The language of proteins: NLP, machine learning & protein sequences

Dan Ofer, Nadav Brandes*, Michal Linial

*Corresponding author for this work

Research output: Contribution to journalReview articlepeer-review

118 Scopus citations

Abstract

Natural language processing (NLP) is a field of computer science concerned with automated text and language analysis. In recent years, following a series of breakthroughs in deep and machine learning, NLP methods have shown overwhelming progress. Here, we review the success, promise and pitfalls of applying NLP algorithms to the study of proteins. Proteins, which can be represented as strings of amino-acid letters, are a natural fit to many NLP methods. We explore the conceptual similarities and differences between proteins and language, and review a range of protein-related tasks amenable to machine learning. We present methods for encoding the information of proteins as text and analyzing it with NLP methods, reviewing classic concepts such as bag-of-words, k-mers/n-grams and text search, as well as modern techniques such as word embedding, contextualized embedding, deep learning and neural language models. In particular, we focus on recent innovations such as masked language modeling, self-supervised learning and attention-based models. Finally, we discuss trends and challenges in the intersection of NLP and protein research.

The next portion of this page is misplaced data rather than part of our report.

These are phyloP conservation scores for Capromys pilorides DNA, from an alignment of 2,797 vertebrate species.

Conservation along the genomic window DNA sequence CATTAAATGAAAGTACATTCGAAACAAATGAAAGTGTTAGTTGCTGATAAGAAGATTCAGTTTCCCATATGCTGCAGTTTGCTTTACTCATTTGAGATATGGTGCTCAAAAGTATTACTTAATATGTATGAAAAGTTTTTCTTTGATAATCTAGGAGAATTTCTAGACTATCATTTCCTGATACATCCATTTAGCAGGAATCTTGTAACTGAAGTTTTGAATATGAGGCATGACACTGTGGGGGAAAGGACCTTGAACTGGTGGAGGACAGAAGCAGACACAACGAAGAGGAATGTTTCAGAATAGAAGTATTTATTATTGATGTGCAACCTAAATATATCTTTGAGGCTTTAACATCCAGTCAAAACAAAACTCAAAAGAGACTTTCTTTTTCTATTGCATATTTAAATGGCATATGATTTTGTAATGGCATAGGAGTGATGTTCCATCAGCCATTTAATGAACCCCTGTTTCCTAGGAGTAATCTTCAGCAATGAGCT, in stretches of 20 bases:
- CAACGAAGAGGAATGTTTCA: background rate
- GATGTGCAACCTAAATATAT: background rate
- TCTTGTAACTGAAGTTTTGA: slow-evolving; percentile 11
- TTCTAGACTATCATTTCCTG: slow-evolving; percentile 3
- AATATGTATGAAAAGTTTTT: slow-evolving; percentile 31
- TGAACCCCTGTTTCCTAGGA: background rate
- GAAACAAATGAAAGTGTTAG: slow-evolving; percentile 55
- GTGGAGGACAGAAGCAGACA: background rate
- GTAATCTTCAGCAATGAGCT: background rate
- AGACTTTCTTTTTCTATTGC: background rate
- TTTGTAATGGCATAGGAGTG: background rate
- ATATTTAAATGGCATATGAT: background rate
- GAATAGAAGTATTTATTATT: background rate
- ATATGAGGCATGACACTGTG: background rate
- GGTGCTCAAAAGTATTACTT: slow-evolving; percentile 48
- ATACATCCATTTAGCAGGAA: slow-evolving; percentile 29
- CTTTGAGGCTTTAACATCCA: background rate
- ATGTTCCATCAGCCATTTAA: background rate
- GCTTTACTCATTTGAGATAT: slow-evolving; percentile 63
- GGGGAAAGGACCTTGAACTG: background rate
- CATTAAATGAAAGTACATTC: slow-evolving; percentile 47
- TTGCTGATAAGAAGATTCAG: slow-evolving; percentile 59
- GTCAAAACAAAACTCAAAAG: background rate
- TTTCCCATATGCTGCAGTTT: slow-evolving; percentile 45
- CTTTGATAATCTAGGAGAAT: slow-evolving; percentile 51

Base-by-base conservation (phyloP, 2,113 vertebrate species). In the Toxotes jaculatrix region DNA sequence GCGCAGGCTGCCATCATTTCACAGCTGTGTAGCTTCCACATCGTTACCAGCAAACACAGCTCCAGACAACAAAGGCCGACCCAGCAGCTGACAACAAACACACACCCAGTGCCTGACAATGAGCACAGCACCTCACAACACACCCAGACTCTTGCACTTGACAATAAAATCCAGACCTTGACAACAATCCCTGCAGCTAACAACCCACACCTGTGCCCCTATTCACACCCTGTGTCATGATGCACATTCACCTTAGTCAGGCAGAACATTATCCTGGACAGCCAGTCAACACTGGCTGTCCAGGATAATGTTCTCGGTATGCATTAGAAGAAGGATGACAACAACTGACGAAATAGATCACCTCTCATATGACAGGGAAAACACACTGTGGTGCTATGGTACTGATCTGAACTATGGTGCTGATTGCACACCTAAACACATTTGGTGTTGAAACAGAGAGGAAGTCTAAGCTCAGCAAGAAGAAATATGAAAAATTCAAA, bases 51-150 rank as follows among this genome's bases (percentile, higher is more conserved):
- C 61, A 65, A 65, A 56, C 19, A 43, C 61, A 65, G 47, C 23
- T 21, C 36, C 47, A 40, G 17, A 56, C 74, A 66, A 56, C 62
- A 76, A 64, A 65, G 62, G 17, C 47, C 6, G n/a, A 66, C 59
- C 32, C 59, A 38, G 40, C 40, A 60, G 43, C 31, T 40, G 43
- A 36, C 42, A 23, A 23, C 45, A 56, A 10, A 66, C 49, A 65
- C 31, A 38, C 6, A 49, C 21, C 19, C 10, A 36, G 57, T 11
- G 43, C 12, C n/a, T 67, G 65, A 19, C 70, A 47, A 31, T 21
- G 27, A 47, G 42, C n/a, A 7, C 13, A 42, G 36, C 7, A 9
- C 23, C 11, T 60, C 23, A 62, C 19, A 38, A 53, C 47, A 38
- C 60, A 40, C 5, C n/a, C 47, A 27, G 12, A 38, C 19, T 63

Original languageAmerican English
Pages (from-to)1750-1758
Number of pages9
JournalComputational and Structural Biotechnology Journal
Volume19
DOIs
StatePublished - Jan 2021

Bibliographical note

Publisher Copyright:
© 2021 The Author(s)

Keywords

  • Artificial neural networks
  • BERT
  • Bag of words
  • Bioinformatics
  • Contextualized embedding
  • Deep learning
  • Language models
  • Natural language processing
  • Tokenization
  • Transformer
  • Word embedding
  • Word2vec

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